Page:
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History of Volunteer Mapping at the USGS
- 1994: the USGS established the Earth Science Corps, a program that allowed citizens to "adopt a quad" and act as a volunteer field force.
- 1995 - 2001: More than 3300 volunteers identified and annotated between 100 and 300 paper maps each year. The information they provided was incorporated into topographic map revisions
Portion of Kunkletown, PA Quadrangle, hand annotated by volunteer, submitted to USGS in 2000.
- 2001: The volunteer program was renamed The National Map Corps. The National Map is a seamless, continuously maintained, nationally consistent set of base geographic data available over the Internet. Program emphasis shifted from annotating every feature on published paper maps to collecting data on built structures in the US using hand-held GPS units. Volunteers received instructions on how to collect the x,y coordinates and feature attributes of structures.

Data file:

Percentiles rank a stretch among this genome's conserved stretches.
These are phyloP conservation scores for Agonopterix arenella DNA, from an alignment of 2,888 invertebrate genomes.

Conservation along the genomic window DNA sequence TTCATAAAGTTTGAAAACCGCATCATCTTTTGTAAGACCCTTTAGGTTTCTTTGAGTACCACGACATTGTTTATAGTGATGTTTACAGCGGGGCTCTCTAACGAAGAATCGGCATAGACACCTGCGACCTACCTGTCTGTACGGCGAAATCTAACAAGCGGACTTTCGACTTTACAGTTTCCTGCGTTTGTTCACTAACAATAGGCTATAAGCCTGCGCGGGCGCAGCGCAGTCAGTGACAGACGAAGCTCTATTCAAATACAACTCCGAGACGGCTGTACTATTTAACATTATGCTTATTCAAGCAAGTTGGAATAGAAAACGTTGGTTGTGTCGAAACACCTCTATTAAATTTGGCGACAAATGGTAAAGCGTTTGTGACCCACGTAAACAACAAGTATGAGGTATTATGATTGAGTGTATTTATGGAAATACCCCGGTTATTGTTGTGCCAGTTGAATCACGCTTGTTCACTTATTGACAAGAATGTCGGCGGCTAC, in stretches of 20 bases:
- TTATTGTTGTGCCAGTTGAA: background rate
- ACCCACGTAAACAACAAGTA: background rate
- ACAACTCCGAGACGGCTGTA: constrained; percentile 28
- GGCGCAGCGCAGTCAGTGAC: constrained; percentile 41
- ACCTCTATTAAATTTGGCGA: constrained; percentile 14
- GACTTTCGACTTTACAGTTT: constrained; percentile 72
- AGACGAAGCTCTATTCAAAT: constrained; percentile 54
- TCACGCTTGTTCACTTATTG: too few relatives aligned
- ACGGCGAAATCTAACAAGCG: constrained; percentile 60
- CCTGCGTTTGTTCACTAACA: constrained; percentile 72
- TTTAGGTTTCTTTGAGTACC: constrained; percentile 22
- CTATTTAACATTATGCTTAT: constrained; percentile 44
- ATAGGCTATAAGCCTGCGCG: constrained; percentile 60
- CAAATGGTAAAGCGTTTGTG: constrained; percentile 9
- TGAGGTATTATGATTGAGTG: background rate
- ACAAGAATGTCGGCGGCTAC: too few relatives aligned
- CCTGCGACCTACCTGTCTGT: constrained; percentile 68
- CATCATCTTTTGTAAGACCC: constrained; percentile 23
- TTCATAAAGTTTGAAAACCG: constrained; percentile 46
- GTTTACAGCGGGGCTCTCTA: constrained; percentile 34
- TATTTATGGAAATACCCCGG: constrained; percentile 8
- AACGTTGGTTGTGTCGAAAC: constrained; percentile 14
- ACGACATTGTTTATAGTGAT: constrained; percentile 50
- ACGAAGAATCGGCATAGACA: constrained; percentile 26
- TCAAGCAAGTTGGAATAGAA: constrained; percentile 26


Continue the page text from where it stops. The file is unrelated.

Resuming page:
- 2003 – 2006: Approximately 22,800 data points were submitted by more than 1000 volunteers. Data were submitted in various forms: spreadsheets, emails, and handwritten pages of notes.
A National Map Corp Web banner from 2005 showing a volunteer using a hand-held GPS unit.
- 2006 – 2008: A web-based tool was used by 401 volunteers to submit 3847 points which were stored in a database. During this period, The National Map Corps program produced lesson plans for teachers that followed the national geography standards of the National Council on Geographic Education. National Map Corps volunteers formed a lively community that communicated through email lists.
A National Map Corp volunteer entering data via the web-based tool in 2007.
- 2008: The National Map Corps program was suspended due to funding limitations.